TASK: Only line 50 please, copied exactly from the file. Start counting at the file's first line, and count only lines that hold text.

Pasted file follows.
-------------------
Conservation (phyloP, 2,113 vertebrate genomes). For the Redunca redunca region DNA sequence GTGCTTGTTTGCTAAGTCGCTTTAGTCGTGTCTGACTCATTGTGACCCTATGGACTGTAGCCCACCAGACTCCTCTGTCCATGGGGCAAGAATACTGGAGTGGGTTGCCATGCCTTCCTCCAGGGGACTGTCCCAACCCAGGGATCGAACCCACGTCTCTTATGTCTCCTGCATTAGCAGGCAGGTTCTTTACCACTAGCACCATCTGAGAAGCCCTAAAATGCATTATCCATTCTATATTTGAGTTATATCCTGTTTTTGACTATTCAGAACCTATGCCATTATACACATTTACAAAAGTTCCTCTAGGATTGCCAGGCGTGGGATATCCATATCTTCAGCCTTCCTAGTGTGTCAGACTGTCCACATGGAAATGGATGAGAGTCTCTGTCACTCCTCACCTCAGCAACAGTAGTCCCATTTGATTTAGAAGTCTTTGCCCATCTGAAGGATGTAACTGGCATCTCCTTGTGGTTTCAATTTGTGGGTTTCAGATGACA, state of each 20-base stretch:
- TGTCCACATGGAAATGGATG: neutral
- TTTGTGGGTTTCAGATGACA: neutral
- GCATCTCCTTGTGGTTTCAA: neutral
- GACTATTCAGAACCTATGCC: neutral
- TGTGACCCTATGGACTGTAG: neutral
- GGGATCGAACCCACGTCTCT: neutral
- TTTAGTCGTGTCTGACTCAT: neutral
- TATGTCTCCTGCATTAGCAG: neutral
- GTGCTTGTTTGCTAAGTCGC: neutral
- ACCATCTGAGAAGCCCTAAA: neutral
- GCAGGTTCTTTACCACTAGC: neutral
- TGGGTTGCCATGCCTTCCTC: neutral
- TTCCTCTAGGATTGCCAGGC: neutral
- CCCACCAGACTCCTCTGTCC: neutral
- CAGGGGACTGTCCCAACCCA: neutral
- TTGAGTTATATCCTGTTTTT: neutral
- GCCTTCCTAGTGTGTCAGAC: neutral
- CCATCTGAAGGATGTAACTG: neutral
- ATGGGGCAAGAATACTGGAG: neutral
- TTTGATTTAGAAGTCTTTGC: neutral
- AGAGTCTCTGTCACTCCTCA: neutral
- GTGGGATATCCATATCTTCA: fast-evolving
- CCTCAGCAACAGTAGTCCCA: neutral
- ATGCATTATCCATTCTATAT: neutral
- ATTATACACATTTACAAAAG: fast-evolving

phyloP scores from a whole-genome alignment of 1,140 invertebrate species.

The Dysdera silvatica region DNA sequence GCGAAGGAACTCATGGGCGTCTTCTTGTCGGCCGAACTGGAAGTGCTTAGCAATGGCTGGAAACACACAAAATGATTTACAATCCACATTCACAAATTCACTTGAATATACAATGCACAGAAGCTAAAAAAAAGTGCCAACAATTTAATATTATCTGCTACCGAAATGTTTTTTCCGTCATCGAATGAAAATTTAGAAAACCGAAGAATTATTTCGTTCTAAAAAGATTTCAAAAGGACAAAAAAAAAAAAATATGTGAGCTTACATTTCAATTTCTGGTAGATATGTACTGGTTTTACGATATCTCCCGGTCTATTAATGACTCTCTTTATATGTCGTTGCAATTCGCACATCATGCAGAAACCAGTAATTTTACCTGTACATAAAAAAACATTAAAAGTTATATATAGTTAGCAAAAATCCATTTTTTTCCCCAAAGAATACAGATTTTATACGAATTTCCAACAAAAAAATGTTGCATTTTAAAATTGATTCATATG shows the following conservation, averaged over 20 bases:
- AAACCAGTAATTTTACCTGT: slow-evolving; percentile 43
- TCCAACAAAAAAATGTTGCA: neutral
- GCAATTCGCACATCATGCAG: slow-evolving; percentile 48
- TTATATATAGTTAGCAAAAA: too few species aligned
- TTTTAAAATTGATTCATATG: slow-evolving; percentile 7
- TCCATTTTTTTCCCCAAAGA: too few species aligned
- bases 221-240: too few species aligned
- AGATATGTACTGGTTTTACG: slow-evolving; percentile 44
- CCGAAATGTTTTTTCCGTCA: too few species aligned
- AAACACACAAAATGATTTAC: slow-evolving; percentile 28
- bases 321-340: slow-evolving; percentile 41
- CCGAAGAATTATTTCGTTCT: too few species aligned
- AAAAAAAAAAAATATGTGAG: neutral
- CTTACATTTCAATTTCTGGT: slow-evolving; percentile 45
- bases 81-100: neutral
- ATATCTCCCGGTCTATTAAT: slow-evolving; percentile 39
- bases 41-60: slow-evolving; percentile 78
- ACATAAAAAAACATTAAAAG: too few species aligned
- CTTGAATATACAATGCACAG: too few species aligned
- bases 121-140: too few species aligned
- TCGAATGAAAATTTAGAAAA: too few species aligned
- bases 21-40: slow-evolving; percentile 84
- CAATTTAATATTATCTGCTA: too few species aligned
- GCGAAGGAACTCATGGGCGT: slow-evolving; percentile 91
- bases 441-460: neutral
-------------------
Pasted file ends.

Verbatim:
- bases 21-40: slow-evolving; percentile 84